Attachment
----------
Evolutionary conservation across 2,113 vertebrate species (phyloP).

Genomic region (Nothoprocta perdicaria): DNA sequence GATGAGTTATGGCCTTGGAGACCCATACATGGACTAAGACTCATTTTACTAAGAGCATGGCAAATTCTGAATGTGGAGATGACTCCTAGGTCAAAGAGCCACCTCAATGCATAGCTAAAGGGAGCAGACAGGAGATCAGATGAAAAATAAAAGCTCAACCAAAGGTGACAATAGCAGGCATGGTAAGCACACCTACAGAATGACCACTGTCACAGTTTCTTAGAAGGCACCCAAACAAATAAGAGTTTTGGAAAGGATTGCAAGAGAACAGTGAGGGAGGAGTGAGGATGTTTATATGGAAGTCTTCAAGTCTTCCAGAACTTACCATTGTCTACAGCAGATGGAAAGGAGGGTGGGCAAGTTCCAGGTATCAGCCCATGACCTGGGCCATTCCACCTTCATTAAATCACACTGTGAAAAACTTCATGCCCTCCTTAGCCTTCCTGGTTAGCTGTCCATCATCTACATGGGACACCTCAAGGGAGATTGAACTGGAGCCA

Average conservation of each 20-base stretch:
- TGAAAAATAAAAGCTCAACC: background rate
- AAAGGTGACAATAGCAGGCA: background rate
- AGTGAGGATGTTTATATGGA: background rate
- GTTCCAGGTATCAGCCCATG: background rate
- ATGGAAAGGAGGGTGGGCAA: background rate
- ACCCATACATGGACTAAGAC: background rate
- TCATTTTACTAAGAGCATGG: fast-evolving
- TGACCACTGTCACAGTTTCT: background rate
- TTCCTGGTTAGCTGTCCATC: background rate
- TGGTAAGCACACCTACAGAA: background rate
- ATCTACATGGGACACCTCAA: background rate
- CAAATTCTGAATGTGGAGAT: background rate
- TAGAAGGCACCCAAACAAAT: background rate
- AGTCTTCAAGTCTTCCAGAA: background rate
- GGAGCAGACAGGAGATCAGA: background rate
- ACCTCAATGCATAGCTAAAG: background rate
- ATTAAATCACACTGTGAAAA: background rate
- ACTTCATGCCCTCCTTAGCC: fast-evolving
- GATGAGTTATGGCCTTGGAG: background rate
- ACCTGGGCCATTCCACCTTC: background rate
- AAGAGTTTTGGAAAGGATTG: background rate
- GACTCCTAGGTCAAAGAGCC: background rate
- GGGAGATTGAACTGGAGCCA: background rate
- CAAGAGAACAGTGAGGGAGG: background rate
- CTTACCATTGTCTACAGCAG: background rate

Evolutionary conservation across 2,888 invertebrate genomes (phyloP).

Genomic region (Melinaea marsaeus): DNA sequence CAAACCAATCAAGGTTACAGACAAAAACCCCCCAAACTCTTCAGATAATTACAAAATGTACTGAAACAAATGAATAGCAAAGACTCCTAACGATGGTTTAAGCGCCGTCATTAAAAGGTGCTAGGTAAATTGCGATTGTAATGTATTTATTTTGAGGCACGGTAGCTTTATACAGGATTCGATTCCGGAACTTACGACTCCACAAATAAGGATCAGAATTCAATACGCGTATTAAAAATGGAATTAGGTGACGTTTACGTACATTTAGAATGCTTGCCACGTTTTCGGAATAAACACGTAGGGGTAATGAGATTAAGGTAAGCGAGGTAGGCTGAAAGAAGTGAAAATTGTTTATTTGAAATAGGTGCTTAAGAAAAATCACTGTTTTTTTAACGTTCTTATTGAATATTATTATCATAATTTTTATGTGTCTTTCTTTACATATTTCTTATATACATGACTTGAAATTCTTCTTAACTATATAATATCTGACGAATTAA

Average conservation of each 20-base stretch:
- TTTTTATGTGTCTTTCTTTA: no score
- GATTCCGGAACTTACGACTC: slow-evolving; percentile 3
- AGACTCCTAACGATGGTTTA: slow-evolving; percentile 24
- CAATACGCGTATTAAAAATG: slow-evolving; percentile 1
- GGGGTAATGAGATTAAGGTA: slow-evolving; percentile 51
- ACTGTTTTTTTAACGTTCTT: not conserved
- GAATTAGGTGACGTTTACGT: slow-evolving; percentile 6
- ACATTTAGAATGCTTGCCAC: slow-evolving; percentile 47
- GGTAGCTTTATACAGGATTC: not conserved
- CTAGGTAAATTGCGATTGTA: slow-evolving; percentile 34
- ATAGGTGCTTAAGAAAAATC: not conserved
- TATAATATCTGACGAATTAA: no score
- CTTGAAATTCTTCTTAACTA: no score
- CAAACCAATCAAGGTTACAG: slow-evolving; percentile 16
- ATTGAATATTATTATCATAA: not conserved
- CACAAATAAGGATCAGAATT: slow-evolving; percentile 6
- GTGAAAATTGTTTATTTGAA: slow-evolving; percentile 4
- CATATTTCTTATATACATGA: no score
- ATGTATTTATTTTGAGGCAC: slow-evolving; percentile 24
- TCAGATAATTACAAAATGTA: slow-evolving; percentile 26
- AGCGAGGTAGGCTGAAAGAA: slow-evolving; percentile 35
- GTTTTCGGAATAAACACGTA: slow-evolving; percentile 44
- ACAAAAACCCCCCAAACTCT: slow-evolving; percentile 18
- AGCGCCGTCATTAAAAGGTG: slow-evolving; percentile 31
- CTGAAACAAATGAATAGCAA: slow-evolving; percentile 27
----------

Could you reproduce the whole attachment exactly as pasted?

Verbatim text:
Evolutionary conservation across 2,113 vertebrate species (phyloP).

Genomic region (Nothoprocta perdicaria): DNA sequence GATGAGTTATGGCCTTGGAGACCCATACATGGACTAAGACTCATTTTACTAAGAGCATGGCAAATTCTGAATGTGGAGATGACTCCTAGGTCAAAGAGCCACCTCAATGCATAGCTAAAGGGAGCAGACAGGAGATCAGATGAAAAATAAAAGCTCAACCAAAGGTGACAATAGCAGGCATGGTAAGCACACCTACAGAATGACCACTGTCACAGTTTCTTAGAAGGCACCCAAACAAATAAGAGTTTTGGAAAGGATTGCAAGAGAACAGTGAGGGAGGAGTGAGGATGTTTATATGGAAGTCTTCAAGTCTTCCAGAACTTACCATTGTCTACAGCAGATGGAAAGGAGGGTGGGCAAGTTCCAGGTATCAGCCCATGACCTGGGCCATTCCACCTTCATTAAATCACACTGTGAAAAACTTCATGCCCTCCTTAGCCTTCCTGGTTAGCTGTCCATCATCTACATGGGACACCTCAAGGGAGATTGAACTGGAGCCA

Average conservation of each 20-base stretch:
- TGAAAAATAAAAGCTCAACC: background rate
- AAAGGTGACAATAGCAGGCA: background rate
- AGTGAGGATGTTTATATGGA: background rate
- GTTCCAGGTATCAGCCCATG: background rate
- ATGGAAAGGAGGGTGGGCAA: background rate
- ACCCATACATGGACTAAGAC: background rate
- TCATTTTACTAAGAGCATGG: fast-evolving
- TGACCACTGTCACAGTTTCT: background rate
- TTCCTGGTTAGCTGTCCATC: background rate
- TGGTAAGCACACCTACAGAA: background rate
- ATCTACATGGGACACCTCAA: background rate
- CAAATTCTGAATGTGGAGAT: background rate
- TAGAAGGCACCCAAACAAAT: background rate
- AGTCTTCAAGTCTTCCAGAA: background rate
- GGAGCAGACAGGAGATCAGA: background rate
- ACCTCAATGCATAGCTAAAG: background rate
- ATTAAATCACACTGTGAAAA: background rate
- ACTTCATGCCCTCCTTAGCC: fast-evolving
- GATGAGTTATGGCCTTGGAG: background rate
- ACCTGGGCCATTCCACCTTC: background rate
- AAGAGTTTTGGAAAGGATTG: background rate
- GACTCCTAGGTCAAAGAGCC: background rate
- GGGAGATTGAACTGGAGCCA: background rate
- CAAGAGAACAGTGAGGGAGG: background rate
- CTTACCATTGTCTACAGCAG: background rate

Evolutionary conservation across 2,888 invertebrate genomes (phyloP).

Genomic region (Melinaea marsaeus): DNA sequence CAAACCAATCAAGGTTACAGACAAAAACCCCCCAAACTCTTCAGATAATTACAAAATGTACTGAAACAAATGAATAGCAAAGACTCCTAACGATGGTTTAAGCGCCGTCATTAAAAGGTGCTAGGTAAATTGCGATTGTAATGTATTTATTTTGAGGCACGGTAGCTTTATACAGGATTCGATTCCGGAACTTACGACTCCACAAATAAGGATCAGAATTCAATACGCGTATTAAAAATGGAATTAGGTGACGTTTACGTACATTTAGAATGCTTGCCACGTTTTCGGAATAAACACGTAGGGGTAATGAGATTAAGGTAAGCGAGGTAGGCTGAAAGAAGTGAAAATTGTTTATTTGAAATAGGTGCTTAAGAAAAATCACTGTTTTTTTAACGTTCTTATTGAATATTATTATCATAATTTTTATGTGTCTTTCTTTACATATTTCTTATATACATGACTTGAAATTCTTCTTAACTATATAATATCTGACGAATTAA

Average conservation of each 20-base stretch:
- TTTTTATGTGTCTTTCTTTA: no score
- GATTCCGGAACTTACGACTC: slow-evolving; percentile 3
- AGACTCCTAACGATGGTTTA: slow-evolving; percentile 24
- CAATACGCGTATTAAAAATG: slow-evolving; percentile 1
- GGGGTAATGAGATTAAGGTA: slow-evolving; percentile 51
- ACTGTTTTTTTAACGTTCTT: not conserved
- GAATTAGGTGACGTTTACGT: slow-evolving; percentile 6
- ACATTTAGAATGCTTGCCAC: slow-evolving; percentile 47
- GGTAGCTTTATACAGGATTC: not conserved
- CTAGGTAAATTGCGATTGTA: slow-evolving; percentile 34
- ATAGGTGCTTAAGAAAAATC: not conserved
- TATAATATCTGACGAATTAA: no score
- CTTGAAATTCTTCTTAACTA: no score
- CAAACCAATCAAGGTTACAG: slow-evolving; percentile 16
- ATTGAATATTATTATCATAA: not conserved
- CACAAATAAGGATCAGAATT: slow-evolving; percentile 6
- GTGAAAATTGTTTATTTGAA: slow-evolving; percentile 4
- CATATTTCTTATATACATGA: no score
- ATGTATTTATTTTGAGGCAC: slow-evolving; percentile 24
- TCAGATAATTACAAAATGTA: slow-evolving; percentile 26
- AGCGAGGTAGGCTGAAAGAA: slow-evolving; percentile 35
- GTTTTCGGAATAAACACGTA: slow-evolving; percentile 44
- ACAAAAACCCCCCAAACTCT: slow-evolving; percentile 18
- AGCGCCGTCATTAAAAGGTG: slow-evolving; percentile 31
- CTGAAACAAATGAATAGCAA: slow-evolving; percentile 27